WA creates first seagrass and kelp sanctuary off Everett | North West

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March 21 – A one-of-a-kind sanctuary has been created off Everett, where 2,300 acres of flooded land has been barred from development for 50 years.

Public Lands Commissioner Hilary Franz created the protected area with the stroke of a pen, removing flooded land from potential development. Kelp forests and eelgrass meadows are protected near Hat Island and in the Snohomish River estuary.

“We’re just getting started,” said Franz, who added that the protection zones will be just part of a new state effort under a measure, SB5619, that was just released. passed by the Legislature to conserve and restore 10,000 acres of kelp and eelgrass by 2040.

Kelp and eelgrass are the forests and seagrass meadows that support and nurture aquatic life, just as grasslands and forests are refuges on land. The seagrass and kelp meadows are the redoubt for a myriad of tiny, unsung life that feed and shelter glamorous species such as sea otters, salmon and killer whales. Kelp forests also provide migratory corridors for baby salmon heading out to sea and for adults returning to their river of origin.

“It’s part of the circle of life, one of the links in the chain, and without it everything falls apart,” Samish Indian Nation president Tom Wooten said of eelgrass and kelp. .

But there are problems in this blue-green paradise.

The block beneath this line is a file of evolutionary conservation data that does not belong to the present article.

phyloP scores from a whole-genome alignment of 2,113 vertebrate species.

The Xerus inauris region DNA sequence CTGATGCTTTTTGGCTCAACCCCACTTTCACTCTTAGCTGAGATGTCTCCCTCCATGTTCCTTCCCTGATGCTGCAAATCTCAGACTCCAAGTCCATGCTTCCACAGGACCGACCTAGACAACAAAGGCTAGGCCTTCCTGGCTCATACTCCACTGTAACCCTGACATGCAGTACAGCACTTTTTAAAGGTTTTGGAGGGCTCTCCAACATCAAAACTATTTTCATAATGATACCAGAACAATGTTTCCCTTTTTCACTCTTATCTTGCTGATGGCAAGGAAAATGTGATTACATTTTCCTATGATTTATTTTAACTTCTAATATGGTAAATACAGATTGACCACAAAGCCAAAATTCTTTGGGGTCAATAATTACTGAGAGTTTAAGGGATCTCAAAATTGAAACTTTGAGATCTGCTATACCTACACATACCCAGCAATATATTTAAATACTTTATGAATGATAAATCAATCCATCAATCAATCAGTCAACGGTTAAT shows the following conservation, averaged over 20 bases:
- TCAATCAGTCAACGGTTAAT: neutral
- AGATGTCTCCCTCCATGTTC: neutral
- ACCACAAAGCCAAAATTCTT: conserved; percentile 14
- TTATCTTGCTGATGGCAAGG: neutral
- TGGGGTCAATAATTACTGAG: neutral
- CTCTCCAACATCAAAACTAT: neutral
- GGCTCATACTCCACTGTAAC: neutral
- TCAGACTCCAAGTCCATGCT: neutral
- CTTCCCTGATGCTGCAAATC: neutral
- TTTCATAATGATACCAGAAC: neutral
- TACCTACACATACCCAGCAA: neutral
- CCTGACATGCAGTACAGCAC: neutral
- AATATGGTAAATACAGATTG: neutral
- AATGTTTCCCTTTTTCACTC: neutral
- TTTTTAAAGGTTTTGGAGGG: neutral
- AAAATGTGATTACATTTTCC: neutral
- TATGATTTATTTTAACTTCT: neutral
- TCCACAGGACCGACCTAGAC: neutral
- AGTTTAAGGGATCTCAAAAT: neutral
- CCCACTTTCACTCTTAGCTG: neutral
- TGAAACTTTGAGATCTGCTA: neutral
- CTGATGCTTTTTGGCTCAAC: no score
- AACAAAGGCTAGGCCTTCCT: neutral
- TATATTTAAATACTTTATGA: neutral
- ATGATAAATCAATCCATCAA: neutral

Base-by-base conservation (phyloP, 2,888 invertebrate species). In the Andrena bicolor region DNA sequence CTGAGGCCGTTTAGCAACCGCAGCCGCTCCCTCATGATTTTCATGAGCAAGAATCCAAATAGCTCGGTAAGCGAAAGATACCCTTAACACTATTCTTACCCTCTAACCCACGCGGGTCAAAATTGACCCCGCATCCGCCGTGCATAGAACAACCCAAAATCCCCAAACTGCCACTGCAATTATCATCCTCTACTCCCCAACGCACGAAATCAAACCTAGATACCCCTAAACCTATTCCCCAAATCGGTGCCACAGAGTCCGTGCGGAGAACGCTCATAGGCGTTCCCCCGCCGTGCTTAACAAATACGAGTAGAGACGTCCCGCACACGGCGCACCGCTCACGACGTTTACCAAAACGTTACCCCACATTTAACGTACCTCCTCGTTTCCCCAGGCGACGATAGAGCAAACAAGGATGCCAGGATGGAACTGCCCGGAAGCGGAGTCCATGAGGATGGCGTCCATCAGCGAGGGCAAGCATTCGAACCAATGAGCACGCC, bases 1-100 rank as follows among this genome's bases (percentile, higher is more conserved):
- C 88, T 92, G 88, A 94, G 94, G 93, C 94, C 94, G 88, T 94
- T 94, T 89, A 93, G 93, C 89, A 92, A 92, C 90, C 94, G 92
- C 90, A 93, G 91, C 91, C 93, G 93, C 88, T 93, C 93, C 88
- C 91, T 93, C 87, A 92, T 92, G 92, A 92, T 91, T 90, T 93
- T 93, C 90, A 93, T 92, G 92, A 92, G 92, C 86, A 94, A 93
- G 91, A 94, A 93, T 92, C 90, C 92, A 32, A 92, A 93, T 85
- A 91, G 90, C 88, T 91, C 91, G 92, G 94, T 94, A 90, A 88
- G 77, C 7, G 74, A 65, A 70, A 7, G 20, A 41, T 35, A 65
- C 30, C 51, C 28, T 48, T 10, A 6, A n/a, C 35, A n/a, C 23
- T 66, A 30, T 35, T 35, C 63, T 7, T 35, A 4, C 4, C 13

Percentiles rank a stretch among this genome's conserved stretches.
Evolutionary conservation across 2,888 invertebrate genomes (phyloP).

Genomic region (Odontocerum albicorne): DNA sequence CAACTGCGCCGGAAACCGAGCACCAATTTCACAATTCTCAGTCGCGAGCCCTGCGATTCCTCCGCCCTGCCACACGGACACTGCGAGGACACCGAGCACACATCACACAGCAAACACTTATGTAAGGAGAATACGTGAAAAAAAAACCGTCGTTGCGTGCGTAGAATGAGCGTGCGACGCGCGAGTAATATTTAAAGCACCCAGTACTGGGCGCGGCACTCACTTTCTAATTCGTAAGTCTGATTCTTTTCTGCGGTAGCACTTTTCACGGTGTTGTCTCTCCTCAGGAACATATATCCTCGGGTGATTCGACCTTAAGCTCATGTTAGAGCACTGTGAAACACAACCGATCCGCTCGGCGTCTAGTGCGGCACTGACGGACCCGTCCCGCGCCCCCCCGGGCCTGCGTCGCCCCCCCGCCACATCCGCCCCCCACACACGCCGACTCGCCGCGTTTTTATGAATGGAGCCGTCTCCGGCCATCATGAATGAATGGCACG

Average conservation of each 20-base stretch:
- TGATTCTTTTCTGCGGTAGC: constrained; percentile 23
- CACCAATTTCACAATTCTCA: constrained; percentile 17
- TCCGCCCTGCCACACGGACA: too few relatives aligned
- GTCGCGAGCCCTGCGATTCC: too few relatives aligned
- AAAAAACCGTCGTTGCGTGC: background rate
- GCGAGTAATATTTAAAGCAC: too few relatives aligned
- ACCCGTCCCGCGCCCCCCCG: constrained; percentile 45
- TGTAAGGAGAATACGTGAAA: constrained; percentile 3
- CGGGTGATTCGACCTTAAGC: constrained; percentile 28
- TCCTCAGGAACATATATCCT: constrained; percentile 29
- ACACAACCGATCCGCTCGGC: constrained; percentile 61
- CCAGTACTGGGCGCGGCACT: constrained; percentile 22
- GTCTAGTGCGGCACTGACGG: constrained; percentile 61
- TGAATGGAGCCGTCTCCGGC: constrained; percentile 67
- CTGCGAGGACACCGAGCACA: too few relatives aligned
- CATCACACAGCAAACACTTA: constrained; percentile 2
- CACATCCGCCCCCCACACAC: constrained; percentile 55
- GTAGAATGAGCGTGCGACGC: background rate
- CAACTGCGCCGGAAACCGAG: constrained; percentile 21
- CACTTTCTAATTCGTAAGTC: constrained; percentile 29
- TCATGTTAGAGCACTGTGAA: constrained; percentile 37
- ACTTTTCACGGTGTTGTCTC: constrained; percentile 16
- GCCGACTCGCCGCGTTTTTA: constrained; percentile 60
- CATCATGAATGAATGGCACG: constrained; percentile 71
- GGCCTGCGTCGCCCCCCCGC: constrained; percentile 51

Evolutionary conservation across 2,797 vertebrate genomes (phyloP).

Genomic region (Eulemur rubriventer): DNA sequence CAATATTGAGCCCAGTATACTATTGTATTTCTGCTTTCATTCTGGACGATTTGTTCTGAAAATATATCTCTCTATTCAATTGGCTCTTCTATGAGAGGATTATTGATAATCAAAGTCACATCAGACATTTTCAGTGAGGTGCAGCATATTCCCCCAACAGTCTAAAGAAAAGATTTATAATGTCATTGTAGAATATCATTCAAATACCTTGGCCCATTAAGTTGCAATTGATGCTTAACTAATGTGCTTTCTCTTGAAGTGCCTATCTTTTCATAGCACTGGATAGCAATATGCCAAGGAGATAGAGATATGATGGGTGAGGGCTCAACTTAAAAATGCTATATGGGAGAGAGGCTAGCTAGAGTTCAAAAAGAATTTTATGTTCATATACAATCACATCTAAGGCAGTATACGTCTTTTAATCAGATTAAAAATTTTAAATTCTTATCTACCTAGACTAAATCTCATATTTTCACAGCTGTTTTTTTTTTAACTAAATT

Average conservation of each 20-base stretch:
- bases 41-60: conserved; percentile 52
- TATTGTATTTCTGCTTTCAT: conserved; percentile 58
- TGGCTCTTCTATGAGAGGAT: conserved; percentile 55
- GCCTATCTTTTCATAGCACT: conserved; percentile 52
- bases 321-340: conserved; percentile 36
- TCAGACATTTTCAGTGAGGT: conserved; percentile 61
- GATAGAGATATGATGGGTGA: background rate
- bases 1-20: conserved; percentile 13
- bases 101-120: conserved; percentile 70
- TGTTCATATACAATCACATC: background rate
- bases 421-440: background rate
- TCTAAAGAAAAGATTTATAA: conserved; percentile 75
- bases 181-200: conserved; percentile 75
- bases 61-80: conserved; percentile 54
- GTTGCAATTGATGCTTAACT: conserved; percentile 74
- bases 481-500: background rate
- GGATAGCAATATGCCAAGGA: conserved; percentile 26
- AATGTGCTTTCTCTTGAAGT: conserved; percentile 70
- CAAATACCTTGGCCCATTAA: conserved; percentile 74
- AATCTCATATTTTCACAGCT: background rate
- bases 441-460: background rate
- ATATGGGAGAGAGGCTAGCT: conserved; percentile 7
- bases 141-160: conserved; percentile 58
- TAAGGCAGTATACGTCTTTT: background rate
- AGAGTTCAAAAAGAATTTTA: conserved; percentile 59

“I’ve lived here on our traditional territory in Anacortes all my life, and I’ve seen what’s happening with all natural resources, but with kelp and eelgrass in particular,” Wooten said.

Monitoring by the tribe mapped a 36% loss of kelp in their traditional territory in and around the San Juan Islands from 2006 to 2016, said Todd Woodard, the tribe’s director of natural resources. Losses on some of the northernmost islands in their territory are even higher, at around 70%, Woodard said. “This is ringing the alarm bells.”

Warming water, especially during recent marine heat waves, is thought to be a culprit, especially when water temperatures can spike in areas of low energy waves and currents.

Kelp is a keystone not only for the environment, but also for tribal culture, Woodard said.

Declines were first seen by Samish elders who struggled to get large blades of kelp to wrap salmon for cooking, Woodard said.

Traditionally, the first rattles for Samish babies are dried kelp bulbs with pebbles inside. Eulachon oil burned for light was also carried in the bulbs. And eelgrass and kelp harbor the pearly roe of herring, savored at feasts.

Even their extended family needs kelp, Woodard said. The southern resident killer whales, especially the J-pod, which the Samish regard as relatives, play in the kelp, wrapping it around their flukes and flipping it with their tails. “We don’t know why it’s important to them, but it is,” Woodard said.

Seagrass beds coincide with so many traditional foods treasured by the tribe, Woodard said. “When the tide goes out, the table is set – and when it’s low enough, you can go out and grab your crab.”